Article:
On Oh My Zsh + iTerm workflows

On Oh My Zsh + iTerm workflows

Feb 11, 2021

Oh My Zsh

Powerful combo of Zsh + a bunch of useful plugins

Custom Aliases

alias y="yarn"
alias ys="yarn start"
alias yt="yarn test"
alias gcm="git checkout master"

Useful default aliases

l # alias for ls -alh
g # alias for git
gco # alias for git checkout
gss # alias for git status -s
gcb # alias for git checkout -b
glog # alias for git log --oneline --decorate --graph

Full cheat sheet: https://github.com/ohmyzsh/ohmyzsh/wiki/Cheatsheet or use the alias command to see all available aliases

Use gcm + gco when rebasing

gcm # checkout master
g pull # pull the latest master
gco - # switch back to your working branch 
g rebase master
g push -f

Use shortcuts

- # shortcut for cd - : go to previous directory
~ # shortcut for cd ~ : go home
sudo !! # reruns previous command with sudo prefix. can also be done using `the eff`


Very useful plugin, not Zsh specific. Let's you jump to any directory that you've already visited using fuzzy matching. E.g.

j 2020 # jumps to ~/Projects/www-wrapped-2020
j mob # jumps to ~/Projects/client-web/open/mobile-web-player

The F****

The Eff, as I will call it in the interest of keep it PG, is a self described tool that "corrects errors in previous console commands". It's kind of like a command line linter

I change the alias from, literally, fuck to sure.

brew install thefuck
echo 'eval $(thefuck --alias sure)' >> ~/.zshrc

Example usage

git push
fatal: The current branch master has no upstream branch.
To push the current branch and set the remote as upstream, use

    git push --set-upstream origin master

➜ sure
git push --set-upstream origin master [enter/↑/↓/ctrl+c]
Counting objects: 9, done.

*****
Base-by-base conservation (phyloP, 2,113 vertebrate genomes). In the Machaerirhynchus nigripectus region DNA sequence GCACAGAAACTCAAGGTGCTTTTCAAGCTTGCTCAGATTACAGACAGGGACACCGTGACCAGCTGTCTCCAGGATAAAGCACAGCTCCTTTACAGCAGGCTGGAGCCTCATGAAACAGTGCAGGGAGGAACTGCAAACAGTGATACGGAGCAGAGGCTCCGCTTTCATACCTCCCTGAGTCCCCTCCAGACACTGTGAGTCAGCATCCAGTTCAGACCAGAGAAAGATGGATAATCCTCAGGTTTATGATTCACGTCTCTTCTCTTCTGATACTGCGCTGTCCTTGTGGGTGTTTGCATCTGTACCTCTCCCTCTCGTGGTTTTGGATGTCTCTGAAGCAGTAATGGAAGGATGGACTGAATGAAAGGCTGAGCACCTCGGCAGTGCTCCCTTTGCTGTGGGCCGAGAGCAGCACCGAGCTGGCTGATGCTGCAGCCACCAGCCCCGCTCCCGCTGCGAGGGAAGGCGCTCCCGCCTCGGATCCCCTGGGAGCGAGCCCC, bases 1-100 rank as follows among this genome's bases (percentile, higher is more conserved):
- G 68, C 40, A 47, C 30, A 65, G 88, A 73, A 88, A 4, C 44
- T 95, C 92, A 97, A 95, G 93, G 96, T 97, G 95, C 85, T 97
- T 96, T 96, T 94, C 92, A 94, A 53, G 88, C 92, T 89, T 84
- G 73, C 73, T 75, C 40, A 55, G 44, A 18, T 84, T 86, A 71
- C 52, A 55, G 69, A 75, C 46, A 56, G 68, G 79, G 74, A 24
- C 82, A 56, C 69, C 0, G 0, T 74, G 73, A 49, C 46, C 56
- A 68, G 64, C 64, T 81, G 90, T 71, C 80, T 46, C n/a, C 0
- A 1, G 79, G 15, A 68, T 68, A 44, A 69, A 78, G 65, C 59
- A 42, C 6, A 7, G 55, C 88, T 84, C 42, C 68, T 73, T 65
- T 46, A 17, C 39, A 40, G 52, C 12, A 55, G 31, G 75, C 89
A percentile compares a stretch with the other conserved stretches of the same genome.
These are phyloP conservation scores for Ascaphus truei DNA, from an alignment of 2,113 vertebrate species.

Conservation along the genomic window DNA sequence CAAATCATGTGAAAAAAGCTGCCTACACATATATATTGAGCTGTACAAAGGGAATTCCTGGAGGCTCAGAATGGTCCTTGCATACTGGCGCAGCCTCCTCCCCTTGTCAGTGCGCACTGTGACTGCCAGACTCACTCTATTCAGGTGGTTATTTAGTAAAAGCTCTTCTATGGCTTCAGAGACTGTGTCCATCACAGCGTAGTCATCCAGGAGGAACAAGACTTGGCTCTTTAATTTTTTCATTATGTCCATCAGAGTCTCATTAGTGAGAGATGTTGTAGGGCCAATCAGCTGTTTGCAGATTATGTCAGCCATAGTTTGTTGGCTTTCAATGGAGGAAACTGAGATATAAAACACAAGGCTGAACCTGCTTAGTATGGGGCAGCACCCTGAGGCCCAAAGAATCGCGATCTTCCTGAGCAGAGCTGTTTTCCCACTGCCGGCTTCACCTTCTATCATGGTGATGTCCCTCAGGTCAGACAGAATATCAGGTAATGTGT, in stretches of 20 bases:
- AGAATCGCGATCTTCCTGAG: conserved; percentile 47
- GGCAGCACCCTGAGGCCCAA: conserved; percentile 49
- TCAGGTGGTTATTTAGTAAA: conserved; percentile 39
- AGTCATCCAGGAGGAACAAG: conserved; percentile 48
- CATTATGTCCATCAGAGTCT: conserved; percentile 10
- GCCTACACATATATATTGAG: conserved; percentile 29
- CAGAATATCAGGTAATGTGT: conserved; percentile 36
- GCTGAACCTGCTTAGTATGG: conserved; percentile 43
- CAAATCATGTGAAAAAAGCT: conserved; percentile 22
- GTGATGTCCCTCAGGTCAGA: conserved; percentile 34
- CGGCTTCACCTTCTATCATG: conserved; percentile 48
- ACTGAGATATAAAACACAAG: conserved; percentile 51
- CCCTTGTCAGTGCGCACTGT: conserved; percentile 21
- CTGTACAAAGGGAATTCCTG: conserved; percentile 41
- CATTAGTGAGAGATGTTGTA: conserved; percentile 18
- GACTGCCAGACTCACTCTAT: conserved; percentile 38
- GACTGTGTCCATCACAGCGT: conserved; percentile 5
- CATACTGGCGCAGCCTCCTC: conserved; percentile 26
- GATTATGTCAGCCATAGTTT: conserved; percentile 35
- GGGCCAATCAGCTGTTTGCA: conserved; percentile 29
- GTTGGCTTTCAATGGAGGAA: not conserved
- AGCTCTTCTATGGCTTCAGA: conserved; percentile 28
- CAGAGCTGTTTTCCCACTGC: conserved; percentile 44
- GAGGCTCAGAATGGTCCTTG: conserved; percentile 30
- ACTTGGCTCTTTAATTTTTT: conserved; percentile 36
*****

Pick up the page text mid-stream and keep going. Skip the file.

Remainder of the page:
Reverse search through command history

Not Zsh specific. Use ctrl + R

Alertnative to

  • Pressing up 1 million times
  • history | grep foo this is is a good option if you want to use regexs to search through mor e rows


cmd + d # create a new vertical session
shift + cmd + d # create a new horizontal session
cmd + t # create a new tab session


Enable option/alt + left || right moves the cursor across words

In Profiles > Keys, add the following


Enable "Reuse previous session's directory"

In Profiles > General > Working Directory, check "Reuse previous session's directory"

This means that whenever you start a new session using cmd + D, it puts you in the pwd of the last session



I'll usually have one tab per "project/initiative", with one to four split session per tab, depending on the number of repos involved, e.g.

  • ys in the upper left
  • yt --watch in the lower left
  • zsh shell on the whole right half


Use tmux, which should actually work in conjunction with iTerm2.

VS Code

Follow the docs on launching from the command line. TLDR: cmd + P → seach for "install" → select "Shell Command: Install 'code' command in PATH"


This lets you open projects by doing

code .